This post may contain affiliate links. Read the full disclosure
Growing up with chores helps children become more responsible. and teaches them how to function in a household where everyone is expected to contribute. The type of chores you should assign your child will vary depending on their age. The following is a guide to age appropriate chores for kids divided by age group.
- SMART goal setting for kids with printable worksheet
- Toy organisation ideas
- How to deep clean your entire house
- 7 ways to reduce cleaning time at home
- How limiting screen time has made our kids happier
The Importance of Chores For Children
The American Academy of Child and Adolescent Psychiatry has found that children who do have daily responsibility with chores may exhibit higher self-esteem, be more responsible, and be better equipped to deal with frustration, adversity, and delayed gratification compared to their peers who are not tasked with daily chores.
These developed skills can lead to your child having greater success in school, work, and relationships.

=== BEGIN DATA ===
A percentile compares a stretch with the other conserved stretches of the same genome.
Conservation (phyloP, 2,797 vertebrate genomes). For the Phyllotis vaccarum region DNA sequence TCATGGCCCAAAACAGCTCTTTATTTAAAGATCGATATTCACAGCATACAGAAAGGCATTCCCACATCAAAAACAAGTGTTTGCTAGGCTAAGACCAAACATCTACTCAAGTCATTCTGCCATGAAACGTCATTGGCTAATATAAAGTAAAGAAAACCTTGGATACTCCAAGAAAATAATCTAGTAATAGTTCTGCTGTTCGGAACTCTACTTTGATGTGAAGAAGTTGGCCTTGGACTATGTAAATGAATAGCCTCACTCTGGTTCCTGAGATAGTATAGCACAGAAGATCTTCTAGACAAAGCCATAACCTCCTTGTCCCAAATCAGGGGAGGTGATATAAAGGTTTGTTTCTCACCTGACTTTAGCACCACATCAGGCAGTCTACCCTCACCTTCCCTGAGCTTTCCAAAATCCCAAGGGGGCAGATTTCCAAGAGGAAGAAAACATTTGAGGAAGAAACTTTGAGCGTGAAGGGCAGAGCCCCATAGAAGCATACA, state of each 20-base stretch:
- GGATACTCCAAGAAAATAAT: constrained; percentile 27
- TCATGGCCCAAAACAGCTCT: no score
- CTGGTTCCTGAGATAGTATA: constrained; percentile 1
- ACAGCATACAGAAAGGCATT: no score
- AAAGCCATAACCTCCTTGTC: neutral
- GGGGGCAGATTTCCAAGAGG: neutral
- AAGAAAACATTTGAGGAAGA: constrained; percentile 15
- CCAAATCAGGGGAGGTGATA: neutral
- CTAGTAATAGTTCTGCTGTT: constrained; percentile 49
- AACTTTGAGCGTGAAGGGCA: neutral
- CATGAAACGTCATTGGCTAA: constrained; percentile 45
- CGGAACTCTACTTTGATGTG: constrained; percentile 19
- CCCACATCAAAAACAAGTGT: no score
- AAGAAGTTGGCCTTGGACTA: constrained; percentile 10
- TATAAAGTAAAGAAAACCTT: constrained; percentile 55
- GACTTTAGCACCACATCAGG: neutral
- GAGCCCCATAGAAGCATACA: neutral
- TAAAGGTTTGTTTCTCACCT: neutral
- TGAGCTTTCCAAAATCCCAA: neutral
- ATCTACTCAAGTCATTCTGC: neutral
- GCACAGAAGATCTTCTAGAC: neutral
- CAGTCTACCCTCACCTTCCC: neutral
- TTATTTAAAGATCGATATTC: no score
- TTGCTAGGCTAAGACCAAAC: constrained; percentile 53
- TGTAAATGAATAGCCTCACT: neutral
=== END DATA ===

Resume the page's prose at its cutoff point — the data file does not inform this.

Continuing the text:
Without chores and household responsibilities, it is easy for kids to take for granted all the tasks that go into maintaining an organised home. And the later you attempt to introduce chores into their daily routine, the harder it may be.
Instead, they may grow up spoiled and expect everything to be done for them. This is the last thing anyone wants of their child.
It also means they will have limited life skills when the time comes for them to move out of the family home and start their independent life.
This is where setting chores for your kids can really benefit. Not only are you reducing your workload around the home, but you are also setting your children up for a successful future as a responsible teenager and adult.
Why Should Your Child Do Chores?
Kids benefit from helping around the home in many ways. Here are a few of the important skills and benefits it will assist them in developing:
- Teach them responsibility early on
- Help them to develop their independence and confidence
- Improve coordination and motor skills
- Decrease their sense of entitlement
- Encourage a helpful nature and collaborative mindset
- They develop a pitch-in mindset
- Set them up for the future when they are no longer in your household
- Give them an appreciation of how much you do to strengthen your bond
- Assist in developing resilience skills
- You lighten your own load with household tasks
How To Introduce Household Chores For Kids
The best way to introduce chores to your child is to start as soon as they are old enough to help. And you may be surprised at how early you can start!